Rock'n Cockatoo

Every interaction creates communication.

Rock'n Cockatoo

Rocky, being a 'too, can scream loud enough to be heard on the far side of the field across the road from our house. For you country folk, that's about four acres away. So, when one is in the house with him and he's screaming, one's ears bleed and one's nerves jangle.

His Royal Too-Ness insists on going to bed at dark most nights, which means that we are still up for a while, sometimes quite a while, after he has retired. His cage is in the living room, with us and the TV and the dogs. Lately, after he has told us it's bedtime and I have obediently tucked him in and covered his cage, he starts shrieking that earsplitting squawk meant to be heard by cockatoos in the rain forests (and I would bet they CAN hear him!). Nothing will stop the screaming. I go stand by him and talk to him and he'll give me that patented, wide-eyed, open beak “Gosh, Mom, there you are!” look and sometimes even say “I wuv oooooh!” but the second I back away

“AAAAAAAAAAAAAAAAACK!”

A few nights ago, I kept him up a little late in the hopes he would be ready to settle down by the time I tucked him in, and he was testy and hard to get along with because he wanted to go to bed, so I rocked him. Like a baby. He laid his head against my chest and I stroked his head and crooned to him and rocked and rocked until I saw those blue eyelids getting heavy. Then I put him in his cage and crooned a few minutes more. I covered him up and … silence. He got a snack and a drink and settled right down.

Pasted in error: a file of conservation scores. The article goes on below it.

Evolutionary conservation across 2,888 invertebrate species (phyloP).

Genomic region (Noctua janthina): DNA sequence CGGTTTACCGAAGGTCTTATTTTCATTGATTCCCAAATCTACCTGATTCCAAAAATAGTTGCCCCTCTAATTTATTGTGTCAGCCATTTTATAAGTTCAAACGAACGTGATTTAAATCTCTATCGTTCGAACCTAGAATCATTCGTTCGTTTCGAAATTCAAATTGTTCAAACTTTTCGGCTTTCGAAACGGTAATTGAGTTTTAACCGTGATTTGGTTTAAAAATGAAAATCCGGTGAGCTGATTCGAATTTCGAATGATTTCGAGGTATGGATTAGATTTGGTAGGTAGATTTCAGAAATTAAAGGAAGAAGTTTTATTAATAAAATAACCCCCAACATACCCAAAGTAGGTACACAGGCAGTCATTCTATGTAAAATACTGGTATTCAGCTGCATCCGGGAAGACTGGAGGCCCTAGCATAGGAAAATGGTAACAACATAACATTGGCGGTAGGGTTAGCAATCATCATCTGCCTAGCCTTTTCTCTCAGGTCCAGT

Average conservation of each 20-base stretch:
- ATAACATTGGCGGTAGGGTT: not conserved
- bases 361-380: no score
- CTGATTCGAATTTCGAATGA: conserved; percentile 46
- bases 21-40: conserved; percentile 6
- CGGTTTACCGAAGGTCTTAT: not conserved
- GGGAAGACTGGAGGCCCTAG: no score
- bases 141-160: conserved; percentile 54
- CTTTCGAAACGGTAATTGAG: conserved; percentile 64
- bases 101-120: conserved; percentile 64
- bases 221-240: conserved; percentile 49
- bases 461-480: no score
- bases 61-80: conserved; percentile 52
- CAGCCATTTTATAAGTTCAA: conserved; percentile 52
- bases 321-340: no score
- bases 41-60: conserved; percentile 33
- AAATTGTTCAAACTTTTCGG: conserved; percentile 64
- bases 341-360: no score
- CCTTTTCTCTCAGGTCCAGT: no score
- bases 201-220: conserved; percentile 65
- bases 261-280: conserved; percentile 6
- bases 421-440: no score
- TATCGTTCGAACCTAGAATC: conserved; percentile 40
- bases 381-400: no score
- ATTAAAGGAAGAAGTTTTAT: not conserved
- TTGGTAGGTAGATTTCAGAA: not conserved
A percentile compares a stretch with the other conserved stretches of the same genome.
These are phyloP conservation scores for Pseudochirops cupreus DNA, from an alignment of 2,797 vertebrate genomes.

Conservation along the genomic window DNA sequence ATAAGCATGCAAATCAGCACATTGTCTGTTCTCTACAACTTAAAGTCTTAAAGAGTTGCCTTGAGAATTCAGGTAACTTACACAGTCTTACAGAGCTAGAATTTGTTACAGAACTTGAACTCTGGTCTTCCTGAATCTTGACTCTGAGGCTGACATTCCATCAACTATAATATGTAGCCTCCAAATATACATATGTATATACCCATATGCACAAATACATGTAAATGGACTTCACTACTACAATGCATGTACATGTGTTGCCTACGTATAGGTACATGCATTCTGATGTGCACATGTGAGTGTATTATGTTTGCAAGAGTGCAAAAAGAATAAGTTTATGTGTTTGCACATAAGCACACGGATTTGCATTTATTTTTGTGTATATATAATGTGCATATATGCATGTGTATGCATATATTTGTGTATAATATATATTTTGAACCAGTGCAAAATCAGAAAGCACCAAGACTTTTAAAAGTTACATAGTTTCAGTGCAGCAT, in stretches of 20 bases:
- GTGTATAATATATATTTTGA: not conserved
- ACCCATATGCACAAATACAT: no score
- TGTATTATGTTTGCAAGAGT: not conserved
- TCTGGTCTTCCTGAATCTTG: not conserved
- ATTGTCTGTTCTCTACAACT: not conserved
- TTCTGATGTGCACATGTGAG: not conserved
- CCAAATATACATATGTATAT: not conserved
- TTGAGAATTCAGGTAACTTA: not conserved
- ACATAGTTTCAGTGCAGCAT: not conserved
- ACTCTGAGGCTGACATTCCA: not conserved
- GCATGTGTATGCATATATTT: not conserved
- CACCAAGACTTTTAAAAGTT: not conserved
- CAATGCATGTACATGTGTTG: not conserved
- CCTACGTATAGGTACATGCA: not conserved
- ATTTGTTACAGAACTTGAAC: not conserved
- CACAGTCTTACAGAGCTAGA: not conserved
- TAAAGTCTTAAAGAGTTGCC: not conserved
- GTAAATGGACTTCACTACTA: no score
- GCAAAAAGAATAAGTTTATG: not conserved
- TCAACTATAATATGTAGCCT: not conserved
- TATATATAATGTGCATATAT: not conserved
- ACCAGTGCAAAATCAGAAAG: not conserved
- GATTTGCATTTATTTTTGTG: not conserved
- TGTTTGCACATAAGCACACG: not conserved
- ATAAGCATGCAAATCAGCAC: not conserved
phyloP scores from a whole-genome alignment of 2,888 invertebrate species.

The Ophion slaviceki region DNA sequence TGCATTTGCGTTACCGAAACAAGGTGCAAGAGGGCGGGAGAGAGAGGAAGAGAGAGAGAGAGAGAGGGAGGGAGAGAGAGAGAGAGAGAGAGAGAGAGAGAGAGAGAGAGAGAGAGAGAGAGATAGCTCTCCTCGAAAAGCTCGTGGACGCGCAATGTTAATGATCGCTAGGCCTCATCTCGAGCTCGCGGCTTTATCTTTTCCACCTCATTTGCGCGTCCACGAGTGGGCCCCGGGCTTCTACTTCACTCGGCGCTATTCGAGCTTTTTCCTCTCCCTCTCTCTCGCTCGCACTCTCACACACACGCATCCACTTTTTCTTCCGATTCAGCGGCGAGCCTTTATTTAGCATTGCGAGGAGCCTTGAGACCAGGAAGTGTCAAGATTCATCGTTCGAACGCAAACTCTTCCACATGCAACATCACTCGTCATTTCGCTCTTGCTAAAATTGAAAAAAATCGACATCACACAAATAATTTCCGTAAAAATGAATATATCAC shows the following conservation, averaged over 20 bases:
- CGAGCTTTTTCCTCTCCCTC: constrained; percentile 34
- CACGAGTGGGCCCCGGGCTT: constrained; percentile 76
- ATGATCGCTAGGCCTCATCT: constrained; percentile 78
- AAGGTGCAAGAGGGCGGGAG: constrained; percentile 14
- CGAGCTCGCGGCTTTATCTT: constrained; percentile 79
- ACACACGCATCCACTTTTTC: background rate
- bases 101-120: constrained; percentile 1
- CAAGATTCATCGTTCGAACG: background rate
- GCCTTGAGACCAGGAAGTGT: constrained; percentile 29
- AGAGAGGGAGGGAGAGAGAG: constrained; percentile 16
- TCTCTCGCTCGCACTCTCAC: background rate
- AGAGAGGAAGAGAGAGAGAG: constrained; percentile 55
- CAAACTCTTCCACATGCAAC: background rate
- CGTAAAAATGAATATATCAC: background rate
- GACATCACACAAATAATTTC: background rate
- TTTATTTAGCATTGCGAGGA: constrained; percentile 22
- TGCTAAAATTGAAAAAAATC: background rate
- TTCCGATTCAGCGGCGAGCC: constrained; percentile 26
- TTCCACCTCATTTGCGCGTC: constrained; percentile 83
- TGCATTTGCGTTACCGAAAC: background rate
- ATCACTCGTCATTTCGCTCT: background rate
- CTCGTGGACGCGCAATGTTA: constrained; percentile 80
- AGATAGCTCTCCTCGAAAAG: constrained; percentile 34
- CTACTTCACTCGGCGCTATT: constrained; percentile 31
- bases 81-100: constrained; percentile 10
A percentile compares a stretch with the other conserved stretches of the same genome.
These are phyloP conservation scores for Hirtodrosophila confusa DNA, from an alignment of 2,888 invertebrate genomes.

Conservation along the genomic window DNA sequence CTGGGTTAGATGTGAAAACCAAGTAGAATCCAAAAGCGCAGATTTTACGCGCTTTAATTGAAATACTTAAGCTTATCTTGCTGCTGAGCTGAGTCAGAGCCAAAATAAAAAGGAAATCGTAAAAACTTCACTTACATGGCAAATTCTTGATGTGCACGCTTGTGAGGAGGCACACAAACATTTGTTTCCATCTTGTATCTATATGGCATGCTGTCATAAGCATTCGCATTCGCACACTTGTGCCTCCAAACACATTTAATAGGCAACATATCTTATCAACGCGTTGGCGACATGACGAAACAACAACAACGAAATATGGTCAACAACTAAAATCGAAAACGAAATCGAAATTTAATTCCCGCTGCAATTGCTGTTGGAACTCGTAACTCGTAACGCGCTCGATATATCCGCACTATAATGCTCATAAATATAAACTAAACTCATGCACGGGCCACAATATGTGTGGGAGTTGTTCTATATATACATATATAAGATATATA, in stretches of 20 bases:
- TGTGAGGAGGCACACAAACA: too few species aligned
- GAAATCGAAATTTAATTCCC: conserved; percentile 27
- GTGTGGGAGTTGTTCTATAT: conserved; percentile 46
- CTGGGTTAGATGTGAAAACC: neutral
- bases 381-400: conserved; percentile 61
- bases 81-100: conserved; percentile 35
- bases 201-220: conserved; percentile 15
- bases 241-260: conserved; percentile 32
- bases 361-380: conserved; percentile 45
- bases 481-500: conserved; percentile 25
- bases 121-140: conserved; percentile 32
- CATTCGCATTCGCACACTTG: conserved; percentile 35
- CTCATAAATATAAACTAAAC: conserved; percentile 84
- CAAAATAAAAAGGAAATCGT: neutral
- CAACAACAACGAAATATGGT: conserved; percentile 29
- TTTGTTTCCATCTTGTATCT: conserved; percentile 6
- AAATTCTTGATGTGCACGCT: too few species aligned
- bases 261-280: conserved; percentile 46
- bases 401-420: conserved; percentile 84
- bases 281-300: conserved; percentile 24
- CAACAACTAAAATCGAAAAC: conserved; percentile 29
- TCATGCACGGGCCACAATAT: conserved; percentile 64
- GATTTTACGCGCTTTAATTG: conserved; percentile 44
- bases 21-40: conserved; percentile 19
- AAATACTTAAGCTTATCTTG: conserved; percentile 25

Okay, I thought, besides the fact that who ever heard of rocking a parrot to sleep, this is clearly an anomaly. I kept him up late, he's extra tired, that's why he settled down. Though keeping him up late never worked before.

The next night, I tried it again. Rocked him before I put him in his cage. Again, silence. He settled right down.

We don't have an actual rocking chair in the living room for fear of pinching dog or bird toes and tails, so I had to do that swaying back and forth thing that women seem to be born knowing how to do, even women like me who don't have kids. And it works on Rocky. Last night it worked again. I am amazed. You never see this advice on any parrot forum. Or at least, I never have. They say: Complete darkness! Put them to bed in another room! Turn off the TV! Use sign language to communicate so you don't disturb the parrots!

None of those things works with Rocky. He has screamed to the point the poor dogs hide as far away as they can get and Jack will huddle in the corner as if he's done something really, really bad and refuse to look me in the eye. I suppose he feels somewhat responsible since when we leave we usually tell Jack he's in charge. Maybe he thinks he's in charge all the time.

I don't know where the idea came from to rock Rocky, other than instinct. I was giving him his bedtime snuggle and just started to sway, and he often makes these little grunting and cooing sounds when I snuggle him. He was doing that, and then he stopped, so I looked down and he was half asleep. Eureka! I found it! The answer! I often jokingly call him “Rockatoo,” a play on “cockatoo,” among his many other nicknames, and now it's what we do. We rock a 'too.

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